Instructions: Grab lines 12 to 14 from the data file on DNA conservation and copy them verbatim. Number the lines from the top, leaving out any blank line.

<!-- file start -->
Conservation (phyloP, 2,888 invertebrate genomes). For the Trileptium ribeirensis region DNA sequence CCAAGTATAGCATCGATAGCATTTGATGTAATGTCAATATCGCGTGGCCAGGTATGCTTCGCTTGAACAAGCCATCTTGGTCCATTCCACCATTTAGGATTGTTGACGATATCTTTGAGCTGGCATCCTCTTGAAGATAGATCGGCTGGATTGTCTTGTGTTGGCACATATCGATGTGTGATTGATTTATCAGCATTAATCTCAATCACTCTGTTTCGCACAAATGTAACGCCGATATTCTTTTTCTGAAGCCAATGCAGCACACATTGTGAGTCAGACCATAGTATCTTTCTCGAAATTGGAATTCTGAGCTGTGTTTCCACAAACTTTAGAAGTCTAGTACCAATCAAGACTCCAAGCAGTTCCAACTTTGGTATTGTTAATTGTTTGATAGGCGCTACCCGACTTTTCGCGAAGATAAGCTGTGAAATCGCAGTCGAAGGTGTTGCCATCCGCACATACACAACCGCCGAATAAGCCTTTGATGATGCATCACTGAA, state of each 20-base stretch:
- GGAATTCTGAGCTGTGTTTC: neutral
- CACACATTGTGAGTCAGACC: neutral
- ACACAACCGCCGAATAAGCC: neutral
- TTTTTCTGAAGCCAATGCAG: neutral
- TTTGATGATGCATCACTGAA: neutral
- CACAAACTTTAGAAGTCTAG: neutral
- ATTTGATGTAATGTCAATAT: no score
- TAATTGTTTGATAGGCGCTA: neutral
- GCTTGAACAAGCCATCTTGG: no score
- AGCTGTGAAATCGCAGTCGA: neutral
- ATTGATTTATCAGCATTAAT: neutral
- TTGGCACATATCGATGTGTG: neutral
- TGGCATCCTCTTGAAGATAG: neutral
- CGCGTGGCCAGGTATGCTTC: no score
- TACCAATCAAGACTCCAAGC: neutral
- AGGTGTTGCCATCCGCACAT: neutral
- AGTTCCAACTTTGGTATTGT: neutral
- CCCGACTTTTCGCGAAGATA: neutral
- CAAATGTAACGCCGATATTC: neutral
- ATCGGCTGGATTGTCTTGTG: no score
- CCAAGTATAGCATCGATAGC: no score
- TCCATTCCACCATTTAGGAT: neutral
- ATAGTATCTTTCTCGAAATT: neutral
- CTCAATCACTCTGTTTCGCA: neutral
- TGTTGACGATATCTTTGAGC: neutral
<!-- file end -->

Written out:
- ATTGATTTATCAGCATTAAT: neutral
- TTGGCACATATCGATGTGTG: neutral
- TGGCATCCTCTTGAAGATAG: neutral